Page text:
April 4, Portland, Oregon.

PSX_20150404_155950I didn’t realize it until I was in the shower on this Saturday morning: This day has significance. No, I’m not talking about significance in the US/World history sense (and to note: it is the day that MLK was killed, not a great anniversary.) And not in a Successories “This is the first day of the rest of your life” sense. No, April 4 is a significant day in my personal history: It’s the day I moved to Portland.

On April 4, 2001 I departed Amtrak’s Empire Builder at Portland Union Station and started my Grand Portland Adventure. It’s had its ups and downs, but for the most part there wasn’t any other place I wanted to have that Adventure over the past fourteen years.

Like anything to do with the passing of time (or getting older), it’s weird to think of that day. On one hand it feels like it could be yesterday, on the other hand it seems like another lifetime. In a sense, it was, as I’ve had many “lifetimes” living here in the Rose City.

Man, 2016 will mean fifteen years of living in Portland. Fifteen! It’s not the longest I’ve lived anywhere (I had 24 years in Connecticut, my home state) but sometimes it feels that way. And it gets harder and harder to remember my life back in the Constitution State. My old life becomes more a collection of hazy memories of things done with people I haven’t talked to in a long time.

But how much longer will I be celebrating this anniversary?

I’ve made a few noises over the past few years about moving out of town. While there’s always a bit of romance involved with starting over in a new place, for the most part those impulses have subsided. But what I (and many other folks) in Portland worry about is leaving not out of desire, but out of necessity. Of being priced out of the city they love(d). It’s one thing to move because you want to, or want/need a change, it’s another to move because you feel forced to.

While at the basic level the Portland of today is still the city I fell in love with in 2001, there have been many changes. An influx of new folks that increases exponentially each year, and with that means a more crowded, more expensive city. I’m not going to be one of those who feel that no one else should move here, that Portland should be “closed”, or that there was a “perfect” time 10/20/30/whatever years ago, but when more people move into the same space, something’s gotta give.

I’ve lived for the past year and a half in Woodlawn, a neighborhood on the northern edge of the city. I like the neighborhood okay and we have a great deal on the house. But it’s a rental, and the rent may go up at some point, or they decide to sell the place. And it’s a seller’s market right now. How much further do I need to move out to be able to survive? Oh sure, I can always get a “better” job, but I’d rather not pay a lot on rent if I don’t have to. And I’d like to live alone at some point, but that notion gets harder each year. What do I do next? Move to one of the neighborhoods on the far east side of town along with everyone else forced out of the closer in neighborhoods? A suburban apartment complex? Across the river into Washington state?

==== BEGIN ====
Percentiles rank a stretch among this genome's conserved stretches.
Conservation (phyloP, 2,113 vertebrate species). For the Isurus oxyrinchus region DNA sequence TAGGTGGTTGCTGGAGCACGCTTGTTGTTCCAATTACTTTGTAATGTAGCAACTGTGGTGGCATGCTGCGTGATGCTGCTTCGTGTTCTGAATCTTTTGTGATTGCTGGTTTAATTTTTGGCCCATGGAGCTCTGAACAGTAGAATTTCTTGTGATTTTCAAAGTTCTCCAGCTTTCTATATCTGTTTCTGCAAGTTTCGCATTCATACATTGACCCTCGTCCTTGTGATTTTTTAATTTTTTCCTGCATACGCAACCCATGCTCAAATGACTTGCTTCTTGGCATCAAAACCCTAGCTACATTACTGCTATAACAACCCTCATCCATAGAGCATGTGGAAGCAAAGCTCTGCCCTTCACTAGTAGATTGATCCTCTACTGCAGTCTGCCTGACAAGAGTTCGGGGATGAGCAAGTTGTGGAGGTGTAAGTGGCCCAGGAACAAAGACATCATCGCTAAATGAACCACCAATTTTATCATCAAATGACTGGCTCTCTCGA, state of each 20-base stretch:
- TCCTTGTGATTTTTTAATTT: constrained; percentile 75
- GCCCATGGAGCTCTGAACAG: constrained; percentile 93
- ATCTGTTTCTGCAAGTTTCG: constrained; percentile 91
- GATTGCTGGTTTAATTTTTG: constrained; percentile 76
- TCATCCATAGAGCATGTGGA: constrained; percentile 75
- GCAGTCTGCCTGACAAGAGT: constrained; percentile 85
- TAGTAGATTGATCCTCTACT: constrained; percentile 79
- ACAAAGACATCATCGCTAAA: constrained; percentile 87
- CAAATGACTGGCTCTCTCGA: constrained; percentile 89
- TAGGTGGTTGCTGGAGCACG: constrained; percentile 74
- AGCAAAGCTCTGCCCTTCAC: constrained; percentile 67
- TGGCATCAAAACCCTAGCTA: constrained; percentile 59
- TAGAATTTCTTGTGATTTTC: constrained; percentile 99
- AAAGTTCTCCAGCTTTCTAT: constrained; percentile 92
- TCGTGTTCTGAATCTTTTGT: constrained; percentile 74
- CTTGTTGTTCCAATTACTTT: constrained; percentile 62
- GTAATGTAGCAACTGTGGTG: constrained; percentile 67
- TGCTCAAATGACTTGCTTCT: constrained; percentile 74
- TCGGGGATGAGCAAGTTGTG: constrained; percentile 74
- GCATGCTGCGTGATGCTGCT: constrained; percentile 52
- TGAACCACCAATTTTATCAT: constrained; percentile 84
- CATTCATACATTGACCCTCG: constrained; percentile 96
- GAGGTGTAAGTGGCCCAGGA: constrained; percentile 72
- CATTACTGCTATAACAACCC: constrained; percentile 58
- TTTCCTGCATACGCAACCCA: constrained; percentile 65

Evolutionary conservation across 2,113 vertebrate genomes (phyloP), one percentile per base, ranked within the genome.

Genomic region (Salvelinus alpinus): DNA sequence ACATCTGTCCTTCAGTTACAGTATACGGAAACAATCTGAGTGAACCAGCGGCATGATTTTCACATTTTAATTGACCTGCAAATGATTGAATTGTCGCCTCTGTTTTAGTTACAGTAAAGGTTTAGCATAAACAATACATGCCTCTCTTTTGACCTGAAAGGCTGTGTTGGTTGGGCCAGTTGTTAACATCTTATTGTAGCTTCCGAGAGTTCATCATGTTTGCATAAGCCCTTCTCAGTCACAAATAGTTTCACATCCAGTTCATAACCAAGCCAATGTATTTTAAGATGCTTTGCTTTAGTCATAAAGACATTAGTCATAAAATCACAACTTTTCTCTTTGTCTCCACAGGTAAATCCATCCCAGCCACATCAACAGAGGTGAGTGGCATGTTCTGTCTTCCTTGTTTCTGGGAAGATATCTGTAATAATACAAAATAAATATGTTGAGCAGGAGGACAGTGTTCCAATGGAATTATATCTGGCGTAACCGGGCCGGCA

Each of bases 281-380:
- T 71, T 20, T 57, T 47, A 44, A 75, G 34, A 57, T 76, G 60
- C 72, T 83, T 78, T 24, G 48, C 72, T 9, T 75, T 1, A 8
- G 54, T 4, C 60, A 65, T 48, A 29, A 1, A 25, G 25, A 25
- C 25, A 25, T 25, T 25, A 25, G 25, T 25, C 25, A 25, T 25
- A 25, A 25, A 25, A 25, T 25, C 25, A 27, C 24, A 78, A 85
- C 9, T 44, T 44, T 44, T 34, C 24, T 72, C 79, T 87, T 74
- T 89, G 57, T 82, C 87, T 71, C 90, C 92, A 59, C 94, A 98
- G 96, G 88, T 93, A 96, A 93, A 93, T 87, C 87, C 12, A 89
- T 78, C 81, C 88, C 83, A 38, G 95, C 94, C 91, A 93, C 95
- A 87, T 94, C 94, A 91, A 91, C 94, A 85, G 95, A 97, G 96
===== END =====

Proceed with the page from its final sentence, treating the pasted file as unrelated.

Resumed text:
The problem has become cliche. When I meet with people that have been here awhile, we start talking about the changes, how expensive housing has become, then start worrying aloud about what to do. No one has a good answer.

I still love Portland. It’s overall been a good place to me. I’ve learned a lot about this town and this area. I still love the Pacific Northwest and right now I don’t want to live anywhere else. Hell, there is still so much to explore around here, which is its blessing and curse. (I could do a month bike tour around the state and feel like I haven’t seen everything. If I did a week tour around Connecticut, I’d feel like that’s too much!)

But I wonder how long it’s all going to last.PSX_20150403_164354

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2 thoughts on “April 4, Portland, Oregon.

  1. Oh man. I think about this an awful lot as my quiet bike routes through the city become bike-routes-along-expansive-(and expensive)-condos. On the one hand, if you build a desirable city, of course people will move to it. It’s desirable! And forcibly keeping people out, even if you could, would only make things stagnant. But somewhere in there must be a way to grow gracefully, keeping our eyes and efforts on more than how much money can be made.

    (It just struck me that perhaps in some sense you’re experiencing the white-male form of gentrification;) Pretty lame, huh?)

    • I think it’s more the artsy-boho form of gentrification. I moved here because I liked the place, but also because the cost of living was cheap. Cheap enough so I didn’t have to worry so much about “making a living” so I could do other stuff. Not so more. If I went away to travel for a bit, would I be able to find affordable housing when I return? I don’t know…

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